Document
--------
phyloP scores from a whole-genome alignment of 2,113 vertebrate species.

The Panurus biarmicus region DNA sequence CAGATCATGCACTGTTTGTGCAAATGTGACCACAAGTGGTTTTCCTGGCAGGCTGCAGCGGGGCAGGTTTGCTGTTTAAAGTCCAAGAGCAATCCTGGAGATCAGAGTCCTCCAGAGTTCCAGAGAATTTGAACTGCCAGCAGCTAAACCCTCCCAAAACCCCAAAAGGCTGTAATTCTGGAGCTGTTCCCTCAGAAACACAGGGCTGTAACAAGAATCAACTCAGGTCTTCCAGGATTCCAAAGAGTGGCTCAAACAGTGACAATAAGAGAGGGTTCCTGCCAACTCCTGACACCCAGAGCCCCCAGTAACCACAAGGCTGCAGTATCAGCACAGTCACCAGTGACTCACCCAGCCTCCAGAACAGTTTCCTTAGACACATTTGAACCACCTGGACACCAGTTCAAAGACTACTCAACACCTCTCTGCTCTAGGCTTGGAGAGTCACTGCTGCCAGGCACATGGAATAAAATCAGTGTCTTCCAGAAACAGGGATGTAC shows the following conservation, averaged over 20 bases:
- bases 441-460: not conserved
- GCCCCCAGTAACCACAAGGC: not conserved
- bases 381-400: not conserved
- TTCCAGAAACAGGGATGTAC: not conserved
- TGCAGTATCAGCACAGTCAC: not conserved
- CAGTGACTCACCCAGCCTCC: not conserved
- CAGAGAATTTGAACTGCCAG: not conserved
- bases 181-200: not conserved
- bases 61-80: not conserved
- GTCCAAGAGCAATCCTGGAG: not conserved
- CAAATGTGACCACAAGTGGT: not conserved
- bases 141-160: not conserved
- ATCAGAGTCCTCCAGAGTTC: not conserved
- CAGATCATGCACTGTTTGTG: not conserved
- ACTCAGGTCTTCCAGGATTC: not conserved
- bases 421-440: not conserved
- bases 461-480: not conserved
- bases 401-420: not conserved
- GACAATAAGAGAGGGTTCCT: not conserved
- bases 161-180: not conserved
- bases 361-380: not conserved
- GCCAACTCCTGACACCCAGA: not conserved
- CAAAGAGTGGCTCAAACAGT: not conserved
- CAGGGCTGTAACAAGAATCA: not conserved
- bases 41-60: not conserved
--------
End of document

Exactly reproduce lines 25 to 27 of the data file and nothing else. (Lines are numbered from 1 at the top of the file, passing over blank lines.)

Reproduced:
- CAAAGAGTGGCTCAAACAGT: not conserved
- CAGGGCTGTAACAAGAATCA: not conserved
- bases 41-60: not conserved